The Open Economy
In a recent Businessweek article Jack Clark explains how Apple’s famously secret culture is inhibiting its ability to compete in artificial intelligence. Simply put, top scientists want to be able to publish openly and be recognized by their peers. At Apple though, they can’t even disclose their positions on social media.
This is in stark contrast to competitors like IBM and Microsoft, whose research divisions do attract world class scientists and allow them to publish openly. Tesla has even taken it a step further and open sourced its patents. Increasingly, technology is becoming less proprietary and more open.
So should Apple worry? Clearly, it remains the world’s most valuable company by far, with arguably unrivaled talent in design and engineering. What’s more, it’s latest earnings report shows that even with its massive scale, the company shows no signs of slowing down. Yet its inability to make headway in crucial technology areas exposes a flaw in how Apple innovates.
What Makes An iPhone Valuable?
To understand Apple’s problem, let’s look at the iPhone, which makes up more than 60% of the company’s revenues. In terms of raw materials, it’s probably not worth more than a few bucks, yet people gladly pay $649 to buy one. The difference, MIT’s Cesar Hidalgo argues in his new book, Why Information Grows, is what he calls “crystallized imagination.”
What Hidalgo means, in a nutshell, is that the special thing about an iPhone is that it embeds the imagination of people like Steve Jobs and Jony Ive. It is their ideas that make Apple products uniquely desirable. Without that, an iPhone is really just a hunk of plastic infused with some rare earth elements from China.
At the same time, it is the lack of people like Steve Jobs and Jony Ive which makes it so hard for places like China, whose minerals are essential to make high tech products, or Germany, a top plastics exporter, to create their own iPhone. If it was just a matter of clumping stuff together, anyone could do it.
Apple is a very special company because it has mastered the art of crystallizing imagination in its products in such a way that they are more desirable—and hence more valuable—than anything anyone else can produce. The problem for Apple, however, is that there is a lot more imagination in the world than Apple can control by itself.
Ecosystems Of Value
If we take a deeper look at an iPhone, we quickly find that it crystallizes the imagination of not only Steve Jobs, Jony Ive and other people who work for Apple, but also lots of others too. For example, Corning makes the glass for its screens. Other companies supply the microchips, batteries and so on.
Go back a little further and it becomes clear that an iPhone crystallizes the imagination of even more people. Von Neumann, Shockley and Engelbart were pivotal figures in the development of computing. Alexander Graham Bell invented the telephone. Maxwell and Faraday discovered the basic principles of electricity. We could note hundreds more.
The iPhone is not unique in this way, nor is this a new phenomenon. As Leonard Read aptly pointed out in his 1966 essay, I, Pencil, the manufacture of even the simplest modern objects are beyond the reach of a single person. Today though, the world has become far more complex and the need to collaborate effectively is even greater.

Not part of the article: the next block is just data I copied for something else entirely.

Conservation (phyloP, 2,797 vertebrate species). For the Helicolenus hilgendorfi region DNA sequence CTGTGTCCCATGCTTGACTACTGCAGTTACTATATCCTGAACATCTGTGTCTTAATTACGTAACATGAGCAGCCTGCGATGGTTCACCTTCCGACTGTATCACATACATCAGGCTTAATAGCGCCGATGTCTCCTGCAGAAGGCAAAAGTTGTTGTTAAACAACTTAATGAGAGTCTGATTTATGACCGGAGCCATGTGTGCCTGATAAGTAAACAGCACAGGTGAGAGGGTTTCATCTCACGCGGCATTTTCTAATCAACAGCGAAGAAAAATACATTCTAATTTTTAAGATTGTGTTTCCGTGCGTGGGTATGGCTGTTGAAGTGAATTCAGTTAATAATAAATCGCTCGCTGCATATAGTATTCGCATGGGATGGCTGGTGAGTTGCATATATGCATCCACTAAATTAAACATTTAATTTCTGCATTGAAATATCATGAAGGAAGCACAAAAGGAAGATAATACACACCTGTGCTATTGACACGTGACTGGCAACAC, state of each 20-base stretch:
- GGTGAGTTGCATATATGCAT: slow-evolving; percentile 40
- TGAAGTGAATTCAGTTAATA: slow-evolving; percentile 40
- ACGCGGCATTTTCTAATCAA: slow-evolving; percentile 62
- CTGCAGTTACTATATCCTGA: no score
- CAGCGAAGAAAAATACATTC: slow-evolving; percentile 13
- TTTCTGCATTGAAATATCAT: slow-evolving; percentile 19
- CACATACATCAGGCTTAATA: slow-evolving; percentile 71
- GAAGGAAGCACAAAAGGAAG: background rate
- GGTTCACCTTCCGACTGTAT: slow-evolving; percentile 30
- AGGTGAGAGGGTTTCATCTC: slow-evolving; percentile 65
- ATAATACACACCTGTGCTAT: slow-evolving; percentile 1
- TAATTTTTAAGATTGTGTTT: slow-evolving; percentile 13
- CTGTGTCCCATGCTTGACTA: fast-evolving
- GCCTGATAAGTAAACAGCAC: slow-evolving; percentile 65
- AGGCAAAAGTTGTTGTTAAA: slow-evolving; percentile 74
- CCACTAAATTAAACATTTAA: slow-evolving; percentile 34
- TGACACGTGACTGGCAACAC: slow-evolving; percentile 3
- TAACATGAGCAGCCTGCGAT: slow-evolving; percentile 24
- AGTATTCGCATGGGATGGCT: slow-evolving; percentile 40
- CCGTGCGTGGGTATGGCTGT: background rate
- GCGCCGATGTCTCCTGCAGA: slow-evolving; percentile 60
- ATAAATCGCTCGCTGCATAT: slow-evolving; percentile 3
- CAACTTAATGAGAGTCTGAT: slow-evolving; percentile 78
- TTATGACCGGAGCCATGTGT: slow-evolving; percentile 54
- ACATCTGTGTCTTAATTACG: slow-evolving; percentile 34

The Importance Of Diverse Networks
The journal Nature recently noted that the average scientific paper today has four times as many authors as one did in 1950. One reason why is that as we tackle tougher and tougher problems, it becomes less and less likely that any one person—or one company for that matter—will be able to figure out every piece of the puzzle.
What’s more, studies of currency traders and of employees at EMC found that those with the most diverse social networks tend to have the best ideas. So for a really tough problem, not only are you less likely to find someone who has information that can help you in your organization, but in a certain sense the fact that they work with you makes them less useful.
Now we can see Apple’s dilemma. Creating an iPhone is largely a problem of engineering and design. A more complex problem like artificial intelligence, however, pushes the boundaries of what’s possible. Not only do you have to attract really smart people, but those people have to work with a wide and diverse group in order for them to be really smart.
Nobody Can Succeed As An Island
The need to collaborate effectively to tackle more complex problems is a real challenge for Apple. Steve Jobs, recognized the problem himself in a joint interview with Bill Gates in 2007. He said at the time:
You know, because Woz and I started the company based on doing the whole banana, we weren’t so good at partnering with people. And, you know, actually, the funny thing is, Microsoft’s one of the few companies we were able to partner with that actually worked for both companies. And we weren’t so good at that, where Bill and Microsoft were really good at it because they didn’t make the whole thing in the early days and they learned how to partner with people really well.
Apple’s current CEO, Tim Cook, also seems to recognize the problem and has taken steps to rectify it, such as its partnership with IBM. Yet what I think is really important about Apple’s secrecy problem is that if a firm as successful and well managed as Apple can’t operate as an island, what chance do the rest of us have?
The truth is that we can’t think of competitiveness as a strictly internal matter anymore. We no longer operate in an industrial economy in which we can gain competitive advantage merely through engineering greater efficiency. Rather, we need to widen and deepen connections.
So we can’t continue to think of success in terms of clawing our way to the top of the heap. Rather, we need to learn to position ourselves at the center of networks. Nobody, not even a company as special as Apple, can succeed alone.